I've grown a real affection for my own house over the last 12 years. It was never my dream house. I had visions of a beautiful Victorian with 10 inch baseboards, and deep windowsills on high arched windows. Instead I got a cute little 1958 bungalow with puny trim around the windows, which are unimpressive horizontal rectangles. Its one glamorous feature is the swirly stucco ceiling in the living/dining room.
No matter. I love it and not just because it's mine. It's a practical, well planned out house. There's enough room- just enough- for us and the stuff we like to live with.
Technically, it is still my house, even though I'm sort of living at the farm, sort of.
The farmhouse has always felt like home. I grew up there, and since getting married and moving out, it's always been a second home. But you know what? In many ways, you can't really, totally, ever go back, and that's life. Once a chick gets her own place, she gets to liking it.
The long weekend brings me back to this home, this little house in town. We got into our house just after midnight, and turned on only as many lights as necessary. I felt a relief of familiarity. My own dining room, my messy kitchen, my white bathroom. My favourite kind of soap in the dish. My purple bedroom, with the sheets all twisted and hanging sideways off the bed, because my husband has been sleeping there all alone and never bothers to pull the sheets the right way again. The kids' bedrooms that I painted. All but one wall in this house, I painted.
Already it's less ours... we're down to one armchair in the living room, and it's surrounded by boxes of books. I had to take some off the shelf. Apparently, houses don't sell well if they look cluttered. I've often had a hard time telling the difference between "clutter" and "art".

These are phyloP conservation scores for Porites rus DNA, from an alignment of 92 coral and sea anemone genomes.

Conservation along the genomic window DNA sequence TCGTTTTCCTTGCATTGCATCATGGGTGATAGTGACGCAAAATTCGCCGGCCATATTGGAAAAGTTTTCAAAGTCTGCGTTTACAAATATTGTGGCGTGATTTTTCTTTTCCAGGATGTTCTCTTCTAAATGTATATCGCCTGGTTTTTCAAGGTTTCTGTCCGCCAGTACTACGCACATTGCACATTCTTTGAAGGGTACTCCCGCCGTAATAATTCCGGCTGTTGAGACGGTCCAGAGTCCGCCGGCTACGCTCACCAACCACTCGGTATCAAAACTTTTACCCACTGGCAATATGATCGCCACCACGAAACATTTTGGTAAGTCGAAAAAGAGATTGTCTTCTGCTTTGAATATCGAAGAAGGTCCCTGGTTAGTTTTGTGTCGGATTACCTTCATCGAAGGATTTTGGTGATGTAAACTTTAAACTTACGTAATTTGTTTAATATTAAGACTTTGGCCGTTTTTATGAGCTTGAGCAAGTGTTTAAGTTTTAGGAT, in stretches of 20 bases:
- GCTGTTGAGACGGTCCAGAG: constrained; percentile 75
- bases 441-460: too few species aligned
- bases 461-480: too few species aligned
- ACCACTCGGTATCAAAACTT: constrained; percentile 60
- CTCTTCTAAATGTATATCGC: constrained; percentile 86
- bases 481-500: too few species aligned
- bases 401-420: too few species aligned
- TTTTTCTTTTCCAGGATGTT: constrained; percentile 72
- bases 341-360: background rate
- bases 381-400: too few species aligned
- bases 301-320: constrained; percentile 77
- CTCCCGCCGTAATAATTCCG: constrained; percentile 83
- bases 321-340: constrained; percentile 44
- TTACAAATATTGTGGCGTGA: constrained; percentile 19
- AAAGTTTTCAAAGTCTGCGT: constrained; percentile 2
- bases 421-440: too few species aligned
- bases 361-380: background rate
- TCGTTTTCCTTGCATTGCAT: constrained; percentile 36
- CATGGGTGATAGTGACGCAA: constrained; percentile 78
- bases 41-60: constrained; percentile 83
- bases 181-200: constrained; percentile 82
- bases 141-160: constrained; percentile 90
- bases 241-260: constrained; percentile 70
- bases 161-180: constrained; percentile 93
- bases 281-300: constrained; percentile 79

I just think a house looks more like a home with lots of stuff in it. How can a person live without books, and pictures, and art, and musical instruments???
If I understand correctly, it means I have to take out as many things as possible that scream our names and announce any hints of who we are or what we like.
Meanwhile, back at the farm, the dresser in my room is piled with books. My barn jeans are hanging on a hook over the upstairs landing. Tribble has artistically draped her colourful clothes over the desk. There's a stack of comic books beside Bucky's bed, next to the lamp table where he sets his jackknife every night.
Jethro? I feel sorry for him. His head hits the pillow, and the next morning he and his iPhone leave for work again. I'm not sure if he always knows where he is when he first wakes up. That really needs to be fixed. We've got to get all of us on the same property and still keep his job. Tricky.
As for Mom and the ol' Man, life has become a little bit louder and crazier, but not so bad that it's a problem.
For years I've had to keep track of clothes in two houses, because I always had to have barn clothes plus Sunday clothes at the farm. I'm not real good at keeping track of anything. I'm lucky everybody showed up here with clean underwear, and it's a good thing we have washing machines. It looks like I haven't made my life any easier with this move, but you know, that whole thing with the steps and the process and the doing things in steps blah blah blah.
As long as we all have clean undies wherever we're staying, we'll be okay, right?